Summaries of health policy coverage from major news organizations
Roche Expects New HIV Drug T-20 to Be Available by 2003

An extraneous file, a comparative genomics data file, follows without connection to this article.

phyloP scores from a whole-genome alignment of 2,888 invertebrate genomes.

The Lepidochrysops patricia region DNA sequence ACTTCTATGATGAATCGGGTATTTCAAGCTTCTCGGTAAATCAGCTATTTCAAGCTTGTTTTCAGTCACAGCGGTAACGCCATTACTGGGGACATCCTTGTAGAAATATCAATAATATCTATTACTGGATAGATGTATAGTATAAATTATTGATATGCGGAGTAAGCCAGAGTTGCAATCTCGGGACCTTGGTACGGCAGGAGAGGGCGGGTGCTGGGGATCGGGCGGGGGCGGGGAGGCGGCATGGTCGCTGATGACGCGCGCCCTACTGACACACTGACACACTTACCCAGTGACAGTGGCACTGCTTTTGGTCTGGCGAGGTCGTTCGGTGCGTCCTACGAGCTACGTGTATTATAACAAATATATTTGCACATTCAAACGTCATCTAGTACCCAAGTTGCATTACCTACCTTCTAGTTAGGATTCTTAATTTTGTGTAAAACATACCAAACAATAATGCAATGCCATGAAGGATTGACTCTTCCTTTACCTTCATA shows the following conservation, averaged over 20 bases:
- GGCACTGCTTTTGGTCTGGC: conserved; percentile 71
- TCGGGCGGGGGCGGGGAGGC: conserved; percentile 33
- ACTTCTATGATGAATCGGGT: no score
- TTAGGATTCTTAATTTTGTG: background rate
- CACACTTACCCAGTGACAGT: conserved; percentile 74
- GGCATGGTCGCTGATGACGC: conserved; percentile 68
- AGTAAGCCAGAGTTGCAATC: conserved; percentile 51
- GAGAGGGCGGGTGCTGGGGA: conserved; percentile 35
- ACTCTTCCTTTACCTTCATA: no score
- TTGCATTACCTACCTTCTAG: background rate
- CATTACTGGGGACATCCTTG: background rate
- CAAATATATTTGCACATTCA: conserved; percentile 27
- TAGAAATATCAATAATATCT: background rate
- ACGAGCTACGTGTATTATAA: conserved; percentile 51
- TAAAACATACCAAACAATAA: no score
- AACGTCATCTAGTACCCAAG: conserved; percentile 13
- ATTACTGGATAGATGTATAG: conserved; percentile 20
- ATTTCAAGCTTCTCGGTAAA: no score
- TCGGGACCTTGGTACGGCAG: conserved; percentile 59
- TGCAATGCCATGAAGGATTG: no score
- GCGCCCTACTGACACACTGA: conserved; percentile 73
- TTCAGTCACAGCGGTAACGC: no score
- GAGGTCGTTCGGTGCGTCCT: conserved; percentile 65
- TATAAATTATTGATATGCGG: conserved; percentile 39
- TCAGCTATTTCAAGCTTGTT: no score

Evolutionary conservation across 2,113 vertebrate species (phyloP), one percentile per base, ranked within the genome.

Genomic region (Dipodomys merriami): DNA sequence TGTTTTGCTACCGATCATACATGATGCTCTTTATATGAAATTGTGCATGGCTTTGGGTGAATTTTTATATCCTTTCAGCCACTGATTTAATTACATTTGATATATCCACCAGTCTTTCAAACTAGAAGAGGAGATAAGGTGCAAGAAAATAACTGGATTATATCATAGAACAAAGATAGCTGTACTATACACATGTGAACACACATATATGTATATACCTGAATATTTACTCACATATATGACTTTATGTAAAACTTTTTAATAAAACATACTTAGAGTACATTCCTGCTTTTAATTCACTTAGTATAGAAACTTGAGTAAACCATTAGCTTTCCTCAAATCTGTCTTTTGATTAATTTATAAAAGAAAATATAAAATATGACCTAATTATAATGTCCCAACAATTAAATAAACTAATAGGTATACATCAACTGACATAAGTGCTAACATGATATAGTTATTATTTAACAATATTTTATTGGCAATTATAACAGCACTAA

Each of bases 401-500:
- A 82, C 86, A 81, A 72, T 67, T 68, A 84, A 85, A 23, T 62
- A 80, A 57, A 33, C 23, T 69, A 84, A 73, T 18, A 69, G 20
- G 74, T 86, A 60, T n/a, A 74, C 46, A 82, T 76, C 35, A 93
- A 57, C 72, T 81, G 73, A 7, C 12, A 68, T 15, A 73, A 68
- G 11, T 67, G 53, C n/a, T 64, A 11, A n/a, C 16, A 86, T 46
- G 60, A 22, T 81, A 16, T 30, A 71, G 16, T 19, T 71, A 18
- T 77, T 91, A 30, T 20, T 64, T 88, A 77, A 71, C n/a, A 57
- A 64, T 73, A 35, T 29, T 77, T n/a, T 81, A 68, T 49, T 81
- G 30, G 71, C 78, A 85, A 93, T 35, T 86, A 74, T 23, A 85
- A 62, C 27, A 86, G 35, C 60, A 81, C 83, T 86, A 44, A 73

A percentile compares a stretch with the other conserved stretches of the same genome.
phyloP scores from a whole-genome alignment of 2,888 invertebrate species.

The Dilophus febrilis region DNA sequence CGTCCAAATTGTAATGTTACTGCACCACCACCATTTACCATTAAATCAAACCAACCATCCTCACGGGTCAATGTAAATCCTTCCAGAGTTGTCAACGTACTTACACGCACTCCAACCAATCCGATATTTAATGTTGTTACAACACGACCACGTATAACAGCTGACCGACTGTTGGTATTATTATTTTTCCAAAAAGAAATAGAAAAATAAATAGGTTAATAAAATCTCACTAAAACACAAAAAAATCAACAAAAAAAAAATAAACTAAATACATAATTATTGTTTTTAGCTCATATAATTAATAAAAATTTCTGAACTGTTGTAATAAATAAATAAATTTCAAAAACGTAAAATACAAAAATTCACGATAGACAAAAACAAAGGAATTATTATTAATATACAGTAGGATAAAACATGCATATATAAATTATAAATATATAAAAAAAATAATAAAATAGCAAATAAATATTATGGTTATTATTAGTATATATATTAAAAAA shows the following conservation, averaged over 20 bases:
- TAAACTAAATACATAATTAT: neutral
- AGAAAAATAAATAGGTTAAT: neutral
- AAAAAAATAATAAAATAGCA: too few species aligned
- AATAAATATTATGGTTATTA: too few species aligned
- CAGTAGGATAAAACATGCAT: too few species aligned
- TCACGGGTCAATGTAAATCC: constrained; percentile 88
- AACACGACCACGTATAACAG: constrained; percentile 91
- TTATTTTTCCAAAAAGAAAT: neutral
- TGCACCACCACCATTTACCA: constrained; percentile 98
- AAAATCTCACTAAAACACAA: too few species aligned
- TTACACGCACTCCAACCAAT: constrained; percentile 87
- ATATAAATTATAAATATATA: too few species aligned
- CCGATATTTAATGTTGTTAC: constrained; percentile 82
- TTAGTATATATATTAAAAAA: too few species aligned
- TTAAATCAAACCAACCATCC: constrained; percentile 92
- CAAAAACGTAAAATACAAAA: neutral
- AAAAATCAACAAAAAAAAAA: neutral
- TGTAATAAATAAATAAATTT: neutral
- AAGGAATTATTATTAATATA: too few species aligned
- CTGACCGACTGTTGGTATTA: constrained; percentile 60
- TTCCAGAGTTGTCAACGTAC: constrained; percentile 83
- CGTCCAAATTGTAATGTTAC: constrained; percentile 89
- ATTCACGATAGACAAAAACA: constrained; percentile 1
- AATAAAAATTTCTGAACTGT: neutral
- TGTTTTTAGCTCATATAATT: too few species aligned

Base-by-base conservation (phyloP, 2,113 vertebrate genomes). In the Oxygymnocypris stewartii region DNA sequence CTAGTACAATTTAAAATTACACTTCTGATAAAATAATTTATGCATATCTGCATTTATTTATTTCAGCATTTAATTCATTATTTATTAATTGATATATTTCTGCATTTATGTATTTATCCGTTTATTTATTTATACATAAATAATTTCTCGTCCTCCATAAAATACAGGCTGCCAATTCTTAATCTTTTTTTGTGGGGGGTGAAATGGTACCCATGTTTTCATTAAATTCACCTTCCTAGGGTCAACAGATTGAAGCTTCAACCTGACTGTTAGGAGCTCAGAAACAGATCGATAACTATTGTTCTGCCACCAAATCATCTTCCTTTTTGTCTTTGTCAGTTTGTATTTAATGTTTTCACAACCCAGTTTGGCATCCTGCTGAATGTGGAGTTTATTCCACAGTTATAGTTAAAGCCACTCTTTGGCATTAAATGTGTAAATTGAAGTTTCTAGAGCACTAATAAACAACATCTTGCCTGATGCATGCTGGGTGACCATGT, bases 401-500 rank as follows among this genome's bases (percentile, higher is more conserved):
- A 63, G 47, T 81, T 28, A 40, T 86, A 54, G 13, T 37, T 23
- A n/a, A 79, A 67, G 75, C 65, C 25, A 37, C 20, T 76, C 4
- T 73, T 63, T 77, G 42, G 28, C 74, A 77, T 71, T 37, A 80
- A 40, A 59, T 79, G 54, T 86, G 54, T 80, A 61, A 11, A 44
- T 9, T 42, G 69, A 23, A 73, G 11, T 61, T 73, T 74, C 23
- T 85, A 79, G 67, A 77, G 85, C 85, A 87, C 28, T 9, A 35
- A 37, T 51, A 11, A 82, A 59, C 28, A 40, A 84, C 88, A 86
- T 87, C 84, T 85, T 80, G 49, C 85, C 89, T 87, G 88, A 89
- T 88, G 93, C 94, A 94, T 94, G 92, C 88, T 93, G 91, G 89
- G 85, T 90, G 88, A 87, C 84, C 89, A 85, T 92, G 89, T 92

Roche Holding AG announced yesterday that its "revolutionary" new HIV drug T-20 should be available in 2003, Reuters reports. T-20 is the first drug in a new class of antiretrovirals called fusion inhibitors, which work by blocking HIV from penetrating the cells it attacks. Scientists hope that the new class of drugs will help fight HIV in patients who have experienced treatment failure with traditional antiretrovirals. T-20, which is being developed by Roche and the U.S. biotech firm Trimeris Inc., would be administered by injection, not in pill form like other antiretrovirals. William Burns, head of Roche's drug division, said that Phase III clinical trials of T-20 have "just closed" and that a request for FDA approval would be filed in the second half of 2002, "with launch likely in 2003." Roche Chair Franz Humer said he expects T-20 to gain "rapid approval" first in Europe and then in the United States, with countries around the world following suit (Reuters, 8/15). In May, Roche and Trimeris announced they would offer T-20 to 450 people under an expanded access program, in addition to the 550-600 patients receiving the drug as part of a Phase III clinical trial, but activists have said that this expansion is "catastrophically" inadequate and that the companies should offer the treatment to more people (Kaiser Daily HIV/AIDS Report, 5/28).
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